I haven’t written any political thrillers like James, my host of today, has. My closest novel would be Topaz Eyes, published by Crooked Cat Publishing, which is a mystery thriller. I’ve found over the last few years that even when I’ve been writing a contemporary mystery some historical aspect or other sneaks in- I just can’t help it! The very complex and deep mystery in Topaz Eyes centres on a family tree I created which goes back to third and fourth generation levels – the family originating in Amsterdam with the next generation becoming scattered around Europe and the US during the 1930s. The contemporary third generation cousins, who are mysteriously brought together to uncover a cache of jewels hidden amongst family members, are not all happy to get to know each other. The gloves are off when the treasure hunt begins – greed and deception is rife to the point where murder isn’t discounted. Where does family trust come in? You’d need to read to find that out. Writing this novel also gave me the opportunity to include some of the wonderful locations that I’ve visited including Heidelberg, Vienna, Amsterdam, Minnesota and Edinburgh.  I’m delighted that Topaz Eyes is an Award Finalist in The People’s Book Prize 2014 Fiction category.

It may sound as though all I’ve done since 2011 is write novels- but that’s not quite true. Like many authors, my family circumstances have changed. My first grandchild was born in late 2011 and no matter how much I try, I just can’t say no to childminding. From early 2012, my week became divided into slots – half of the week was part-time childminding with gardening and writing sharing what remained of the seven days. My writing output slowed down considerably.

Since January of 2014, my house has also been home to my granddaughter, her new baby brother and their parents since the building of their new house is fraught with continual delays.  Right now, I’m sitting at my desk in the dining room to write this post, snatching some precious time to type in between the mayhem of the needs of small bodies. I try to squeeze in the inevitable marketing tasks during the day: doing tweets and checking emails, Facebooking etc – often with babies at my feet or on my knees, since concentrating on new writing isn’t my forte at such times. I take my hat off totally to authors who produce copious new work with toddlers around them, or those who work during the day at a seriously demanding job and only write in the evenings.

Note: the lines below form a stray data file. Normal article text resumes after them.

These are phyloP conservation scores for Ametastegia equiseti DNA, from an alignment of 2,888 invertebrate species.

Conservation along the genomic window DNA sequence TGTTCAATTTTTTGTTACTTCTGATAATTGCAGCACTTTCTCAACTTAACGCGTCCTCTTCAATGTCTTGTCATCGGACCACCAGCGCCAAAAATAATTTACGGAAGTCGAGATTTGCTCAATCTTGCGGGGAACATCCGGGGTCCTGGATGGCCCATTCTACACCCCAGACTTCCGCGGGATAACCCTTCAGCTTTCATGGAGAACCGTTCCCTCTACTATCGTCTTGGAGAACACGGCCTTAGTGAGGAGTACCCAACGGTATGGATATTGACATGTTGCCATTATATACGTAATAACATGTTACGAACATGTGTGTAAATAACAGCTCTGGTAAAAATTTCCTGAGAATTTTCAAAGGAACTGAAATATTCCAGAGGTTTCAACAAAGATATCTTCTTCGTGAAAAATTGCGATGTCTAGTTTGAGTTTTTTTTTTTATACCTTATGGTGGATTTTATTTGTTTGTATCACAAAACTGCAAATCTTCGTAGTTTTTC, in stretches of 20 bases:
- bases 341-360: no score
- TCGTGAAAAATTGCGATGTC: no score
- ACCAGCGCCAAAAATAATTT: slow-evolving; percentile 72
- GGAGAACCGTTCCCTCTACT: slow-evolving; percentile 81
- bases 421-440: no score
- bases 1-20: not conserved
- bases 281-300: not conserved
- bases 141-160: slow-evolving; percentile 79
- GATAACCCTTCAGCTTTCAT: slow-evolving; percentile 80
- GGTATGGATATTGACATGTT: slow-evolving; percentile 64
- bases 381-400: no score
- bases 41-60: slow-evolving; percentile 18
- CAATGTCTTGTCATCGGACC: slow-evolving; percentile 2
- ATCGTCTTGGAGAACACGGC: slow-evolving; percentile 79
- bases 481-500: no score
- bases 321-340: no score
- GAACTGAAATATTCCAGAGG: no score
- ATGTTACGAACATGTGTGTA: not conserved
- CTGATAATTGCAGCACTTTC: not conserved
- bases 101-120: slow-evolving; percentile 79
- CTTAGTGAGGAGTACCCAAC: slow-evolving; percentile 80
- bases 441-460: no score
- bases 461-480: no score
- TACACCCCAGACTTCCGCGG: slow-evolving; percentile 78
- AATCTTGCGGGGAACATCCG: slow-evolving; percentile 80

My writing slot is generally from 9pm till around 1am when the house is usually silent. I love the bustle of our family life and wouldn’t want to have missed these early months of my grandchildren’s development, but I also cherish that late night quiet. My writing output will increase again, but that’s not likely till next year and the new house on my back garden is completed.

Yes. You read that correctly. My offspring will be living in their own house a mere few steps away. I won’t have to travel to visit or vice versa.

What’s nice to look forward to, is that they will be able to take over all the domestic tasks I currently do when my daughter is occupied with some other drama, because I’ll be writing like a mad thing to get Book 4 of my Celtic Fervour Series completed. There’s also my languishing three book family saga which begins in Victorian Scotland, the first book manuscript already started. However, by then I’ll maybe also be working on books two and three of my time-travel novel for children because by then that very first time-travel novel for kids WILL have been published!

Of course, before my daughter returns to her job after her maternity leave, she’ll maybe have sussed out how to help me with my book marketing tasks. I’m trying to set realistic goals just now. One can hope.  *smiley face again*

About The Author   

Nancy Jardine’s books at the Crooked Cat Bookstore: author page:

Buy Topaz Eyes: Amazon UK  Amazon US